Preface1 Introduction1.1 Background1.2 Surfactant Solution1.2.1 Anionic Surfactant1.2.2 Cationic Surfactant1.2.3 Nonionic Surfactant1.2.4 Amphoteric Surfactant1.2.5 Zwitterionic Surfactant1.3 Mechanism and Theory of Drag Reduction by SurfactantAdditives1.3.1 Explanations of the Turbulent DR Mechanism from the Viewpointof Microstructures1.3.2 Explanations of the Turbulent DR Mechanism from the Viewpointof the Physics of Turbulence1.4 Application Techniques of Drag Reduction by SurfactantAdditives1.4.1 Heat Transfer Reduction of Surfactant Drag-reducingFlow1.4.2 Diameter Effect of Surfactant Drag-reducing Flow1.4.3 Toxic Effect of Cationic Surfactant Solution1.4.4 Chemical Stability of Surfactant Solution1.4.5 Corrosion of Surfactant SolutionReferences2 Drag Reduction and Heat Transfer Reduction Characteristics ofDrag-Reducing Surfactant Solution Flow2.1 Fundamental Concepts of Turbulent Drag Reduction2.2 Characteristics of Drag Reduction by Surfactant Additives andIts Influencing Factors2.2.1 Characteristics of Drag Reduction by SurfactantAdditives2.2.2 Influencing Factors of Drag Reduction by SurfactantAdditives2.3 The Diameter Effect of Surfactant Drag-reducing Flow andScale-up Methods2.3.1 The Diameter Effect and Its Influence2.3.2 Scale-up Methods2.3.3 Evaluation of Different Scale-up Methods2.4 Heat Transfer Characteristics of Drag-reducing SurfactantSolution Flow and Its Enhancement Methods2.4.1 Convective Heat Transfer Characteristics of Drag-reducingSurfactant Solution Flow2.4.2 Heat Transfer Enhancement Methods for Drag-reducingSurfactant Solution FlowsReferences3 Turbulence Structures in Drag-Reducing Surfactant SolutionFlow3.1 Measurement Techniques for Turbulence Structures inDrag-Reducing Flow3.1.1 Laser Doppler Velocimetry3.1.2 PIV3.2 Statistical Characteristics of Velocity and Temperature Fieldsin Drag-reducing Flow3.2.1 Distribution of Averaged Quantities3.2.2 Distribution of Fluctuation Intensities3.2.3 Correlation Analyses of Fluctuating Quantities3.2.4 Spectrum Analyses of Fluctuating Quantities3.3 Characteristics of Turbulent Vortex Structures in Drag-reducingFlow3.3.1 Identification Method of Turbulent Vortex by SwirlingStrength3.3.2 Distribution Characteristics of Turbulent Vortex in the x-yPlane3.3.3 Distribution Characteristics of Turbulent Vortex in the y-zPlane3.3.4 Distribution Characteristics of Turbulent Vortex in the x-zPlane3.4 Reynolds Shear Stress and Wall-Normal Turbulent Heat FluxReferences4 Numerical Simulation of Surfactant Drag Reduction4.1 Direct Numerical Simulation of Drag-reducing Flow4.1.1 A Mathematical Model of Drag-reducing Flow4.1.2 The DNS Method of Drag-reducing Flow4.2 RANS of Drag-reducing Flow4.3 Governing Equation and DNS Method of Drag-reducing Flow4.3.1 Governing Equation4.3.2 Numerical Method4.4 DNS Results and Discussion for Drag-reducing Flow and HeatTransfer4.4.1 The Overall Study on Surfactant Drag Reduction and HeatTransfer by DNS4.4.2 The Rheological Parameter Effect of DNS on Surfactant DragReduction4.4.3 DNS with the Bilayer Model of Flows with Newtonian andNon-Newtonian Fluid Coexistence4.5 Conclusion and Future WorkReferences5 Microstructures and Rheological Properties of SurfactantSolution6 Application Techniques for Drag Reduction by SurfactantAdditivesIndex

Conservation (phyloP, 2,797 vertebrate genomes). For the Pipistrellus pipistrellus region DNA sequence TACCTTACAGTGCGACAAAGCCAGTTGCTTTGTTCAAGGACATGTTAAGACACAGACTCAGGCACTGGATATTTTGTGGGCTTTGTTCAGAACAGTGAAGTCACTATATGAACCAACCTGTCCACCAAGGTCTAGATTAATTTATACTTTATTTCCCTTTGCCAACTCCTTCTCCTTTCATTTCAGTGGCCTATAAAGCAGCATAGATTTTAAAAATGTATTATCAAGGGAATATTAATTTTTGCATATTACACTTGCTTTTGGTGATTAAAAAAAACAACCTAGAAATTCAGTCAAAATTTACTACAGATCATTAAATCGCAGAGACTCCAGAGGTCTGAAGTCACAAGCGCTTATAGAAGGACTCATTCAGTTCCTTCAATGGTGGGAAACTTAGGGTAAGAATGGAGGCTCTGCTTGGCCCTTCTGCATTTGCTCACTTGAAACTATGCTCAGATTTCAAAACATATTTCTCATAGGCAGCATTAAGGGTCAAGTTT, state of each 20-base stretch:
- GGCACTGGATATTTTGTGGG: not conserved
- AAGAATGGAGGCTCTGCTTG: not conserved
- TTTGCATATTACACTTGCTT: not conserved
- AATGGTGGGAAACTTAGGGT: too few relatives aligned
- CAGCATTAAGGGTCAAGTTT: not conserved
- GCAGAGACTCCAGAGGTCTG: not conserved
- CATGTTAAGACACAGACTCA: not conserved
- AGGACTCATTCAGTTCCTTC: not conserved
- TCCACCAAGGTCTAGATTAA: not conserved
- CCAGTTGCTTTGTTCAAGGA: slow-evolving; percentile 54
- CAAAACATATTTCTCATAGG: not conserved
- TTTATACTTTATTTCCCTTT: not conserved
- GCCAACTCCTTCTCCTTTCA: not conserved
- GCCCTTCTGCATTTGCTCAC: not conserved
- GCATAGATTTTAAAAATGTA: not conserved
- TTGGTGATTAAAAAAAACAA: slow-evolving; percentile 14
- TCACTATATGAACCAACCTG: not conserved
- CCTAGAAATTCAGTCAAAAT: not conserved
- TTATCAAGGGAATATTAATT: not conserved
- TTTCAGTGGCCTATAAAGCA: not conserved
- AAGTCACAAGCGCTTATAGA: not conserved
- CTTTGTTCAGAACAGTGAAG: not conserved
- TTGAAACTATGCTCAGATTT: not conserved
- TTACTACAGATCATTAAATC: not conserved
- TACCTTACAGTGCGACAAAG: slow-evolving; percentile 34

版權頁︰ 插圖︰ 126.96.36.199 Decoupling of Turbulent Fluctuations It has been indicated from many studies that the effect of drag reducer on turbulent flows also appears as the decreased correlation between the axial and radial fluctua-tions. This effect is named "decoupling." The decoupling of turbulent fluctuations can decrease the Reynolds stress. According to the quantitative relationship between Reynolds shear stress and the turbulent contribution to frictional drag coefficient deduced by Fukagata et al. （i.e., the FIK equation） （38）, a decrease of Reynolds shear stress directly results in a decrease of the friction factor of turbulent flow, and so turbulent DR. Actually, a decrease of Reynolds stress is caused by twofold effects, that is, the decoupling of turbulent fluctuations and turbulence suppression （17,33,39-41 ）.This postulation is also correct qualitatively. 188.8.131.52 Viscoelasticity All polymer and surfactant solutions with turbulent drag-reducing effects display viscoelastic rheological properties. With the development of viscoelastic fluid mechanics, some researchers proposed that the drag-reducing effect of polymer and surfactant solutions is the result of the interaction between viscoelasticity and turbulent vortices. The microstructures （polymer molecule chains or network structures in surfactant solution） in the drag reducer solution at a high-shear-rate region can absorb the turbulent kinetic energy of small vortices within the energy-containing range and store it. When the microstructures are diffused or convected to a low-shear-rate region,they will be relaxed to a random threadlike entanglement and the stored energy will be released to the low-wave-number vortices （large-scaled vortices） in the form of elastic stress waves, which greatly decreases the dissipation of turbulent kinetic energy and induces turbulent DR. The viscoelastic theory for the mechanism of turbulent DR by additives was proposed by DeGennes （42）. The viscoelasticity postulation not only explains the turbulent DR phenomenon in many polymer and surfactant solution flows with viscoelasticity, but also estimates the DR rate quantitatively. It is also a powerful tool for studying the mechanism of turbulent DR from the viewpoint of the physics of turbulence and developing new quantitative analysis theories for turbulent drag-reducing flows. However, this postulation was challenged by the "anisotropic stresses"hypothesis proposed by Toonder （43）.
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